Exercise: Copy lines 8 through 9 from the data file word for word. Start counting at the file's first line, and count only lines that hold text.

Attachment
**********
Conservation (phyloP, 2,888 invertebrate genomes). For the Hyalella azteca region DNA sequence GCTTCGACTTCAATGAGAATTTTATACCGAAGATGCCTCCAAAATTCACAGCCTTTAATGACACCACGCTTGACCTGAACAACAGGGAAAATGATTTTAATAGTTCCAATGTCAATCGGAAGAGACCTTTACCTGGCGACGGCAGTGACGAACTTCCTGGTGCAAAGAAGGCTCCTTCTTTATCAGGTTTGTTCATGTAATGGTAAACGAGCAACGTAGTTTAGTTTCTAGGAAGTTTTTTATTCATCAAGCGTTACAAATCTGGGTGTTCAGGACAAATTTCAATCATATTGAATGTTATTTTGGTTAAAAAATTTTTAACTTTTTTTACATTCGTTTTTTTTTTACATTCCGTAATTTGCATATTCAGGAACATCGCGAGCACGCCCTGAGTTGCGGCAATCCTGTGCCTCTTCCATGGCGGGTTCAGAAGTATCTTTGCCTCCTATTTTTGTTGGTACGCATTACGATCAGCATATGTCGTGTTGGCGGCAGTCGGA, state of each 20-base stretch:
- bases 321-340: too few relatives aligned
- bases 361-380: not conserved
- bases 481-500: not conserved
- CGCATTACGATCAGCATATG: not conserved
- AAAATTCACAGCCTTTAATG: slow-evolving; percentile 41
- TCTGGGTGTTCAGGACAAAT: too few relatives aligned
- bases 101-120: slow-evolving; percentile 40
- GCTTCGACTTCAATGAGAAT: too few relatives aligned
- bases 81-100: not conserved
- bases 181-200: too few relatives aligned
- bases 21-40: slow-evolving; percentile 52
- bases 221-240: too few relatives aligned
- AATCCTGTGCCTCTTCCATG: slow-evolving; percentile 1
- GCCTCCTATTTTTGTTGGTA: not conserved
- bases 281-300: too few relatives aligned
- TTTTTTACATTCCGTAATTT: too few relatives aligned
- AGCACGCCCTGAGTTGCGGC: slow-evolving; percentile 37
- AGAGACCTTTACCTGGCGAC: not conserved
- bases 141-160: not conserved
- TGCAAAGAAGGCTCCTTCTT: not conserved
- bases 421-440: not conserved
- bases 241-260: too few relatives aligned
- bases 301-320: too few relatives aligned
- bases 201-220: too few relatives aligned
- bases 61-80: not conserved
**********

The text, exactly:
- bases 101-120: slow-evolving; percentile 40
- GCTTCGACTTCAATGAGAAT: too few relatives aligned